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Old 12th March 2004, 18:22   #1
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A couple of miles from the stunning new McLaren Technology Center in Woking, England?where workers are ramping up production of the Mercedes SLR sports car in anticipation of the first spring deliveries?sits a piece of automotive history.

Eleven years since the first F1 was made and five years since creation of the 64th and final road version, McLaren Cars is releasing one last unregistered example of the world?s fastest road car and is offering it for sale at a record-breaking £1 million. Except at an auction, no other essentially new production road car has been priced so high.

For almost a decade, chassis No. 65 (McLaren has a strange numbering system) has been window dressing in McLaren?s flagship showroom on London?s Park Lane. Millions of tourists gawked at the silver dream machine as their open-top buses pulled up outside. But in late 2003, McLaren replaced chassis No. 65 with XP5?the record-breaking version that achieved 240.1 mph on March 31, 1998.

?It?s like something frozen in time. A brand-new F1 put on ice, if you like,? says McLaren Cars? head of customer care, Harold Dermott.

?Although we have to be careful how we use that ?new? because it is clearly five years old, but here is an F1 with delivery mileage only, never been registered, never been sold by McLaren.?

Delivery mileage for a McLaren F1 is about 130 to 200 miles. Each example was exercised at a proving ground before hand-over to the owner. There is a lot to exercise, most notably the 6.0-liter BMW engine that propels the carbon fiber monocoque chassis car from zero to 60 mph in 3.1 seconds and to a top speed of 200 mph.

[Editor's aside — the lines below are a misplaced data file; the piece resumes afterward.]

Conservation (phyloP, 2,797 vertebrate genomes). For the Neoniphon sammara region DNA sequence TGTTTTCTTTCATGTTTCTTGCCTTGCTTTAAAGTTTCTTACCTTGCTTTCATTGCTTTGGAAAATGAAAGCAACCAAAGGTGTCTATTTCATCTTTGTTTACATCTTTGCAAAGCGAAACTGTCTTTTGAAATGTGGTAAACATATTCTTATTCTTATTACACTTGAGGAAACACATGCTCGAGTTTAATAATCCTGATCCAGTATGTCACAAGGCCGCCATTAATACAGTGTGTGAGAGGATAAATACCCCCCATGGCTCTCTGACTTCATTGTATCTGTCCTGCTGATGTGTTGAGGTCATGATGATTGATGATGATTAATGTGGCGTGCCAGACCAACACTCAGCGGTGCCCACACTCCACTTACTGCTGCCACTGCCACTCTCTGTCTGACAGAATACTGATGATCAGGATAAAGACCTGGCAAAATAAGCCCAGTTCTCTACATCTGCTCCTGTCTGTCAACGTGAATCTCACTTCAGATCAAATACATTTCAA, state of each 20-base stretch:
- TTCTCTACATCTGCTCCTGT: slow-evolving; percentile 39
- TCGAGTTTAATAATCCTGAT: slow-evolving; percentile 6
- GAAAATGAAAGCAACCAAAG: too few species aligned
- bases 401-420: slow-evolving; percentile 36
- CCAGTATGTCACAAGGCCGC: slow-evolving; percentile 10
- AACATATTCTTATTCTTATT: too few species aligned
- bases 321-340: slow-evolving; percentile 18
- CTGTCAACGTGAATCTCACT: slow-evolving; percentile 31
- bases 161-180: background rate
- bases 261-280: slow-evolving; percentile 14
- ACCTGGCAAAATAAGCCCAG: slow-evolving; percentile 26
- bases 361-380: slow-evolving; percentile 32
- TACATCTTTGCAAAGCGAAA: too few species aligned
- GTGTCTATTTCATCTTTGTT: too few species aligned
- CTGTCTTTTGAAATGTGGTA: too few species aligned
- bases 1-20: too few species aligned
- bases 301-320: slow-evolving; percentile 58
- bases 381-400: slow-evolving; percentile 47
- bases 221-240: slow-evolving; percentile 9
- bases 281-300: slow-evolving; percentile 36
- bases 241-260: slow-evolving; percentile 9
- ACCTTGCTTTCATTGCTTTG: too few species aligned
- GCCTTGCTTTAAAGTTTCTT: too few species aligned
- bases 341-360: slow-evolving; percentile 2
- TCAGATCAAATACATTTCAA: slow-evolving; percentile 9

?When you pick up your A-Class or your Smart, it is likely you?re very keen that it?s got less than 10 miles on the clock?to make sure that someone hasn?t been using it,? says Dermott. ?With the F1, that is not a concern as 140 miles is typical, and that ran the car through a comprehensive range of sequences including some high-speed running.?

For a while McLaren deliberated what to charge for this historic machine. A typical price for a used version is about £700,000 ($1.32 million). Some have been sold secondhand for close to the £1 million mark?based on previous owner, specification and chassis number. Prices suffered after 9/11.

?We think it?s a very reasonable price,? says Dermott, who reveals that the car has actually been available since before Christmas. He thinks that the car has not yet sold has nothing to do with price.

?Each car has a price. That price might be realized in two weeks, two months or two years. There is no requirement to sell the car quickly. We are not car dealers. We are saying that this car is available and the right people know it?s for sale.

?We have interest from current owners. You have to understand there are several people who own more than one F1. It?s not unusual for someone to own more than one F1. One person has three.?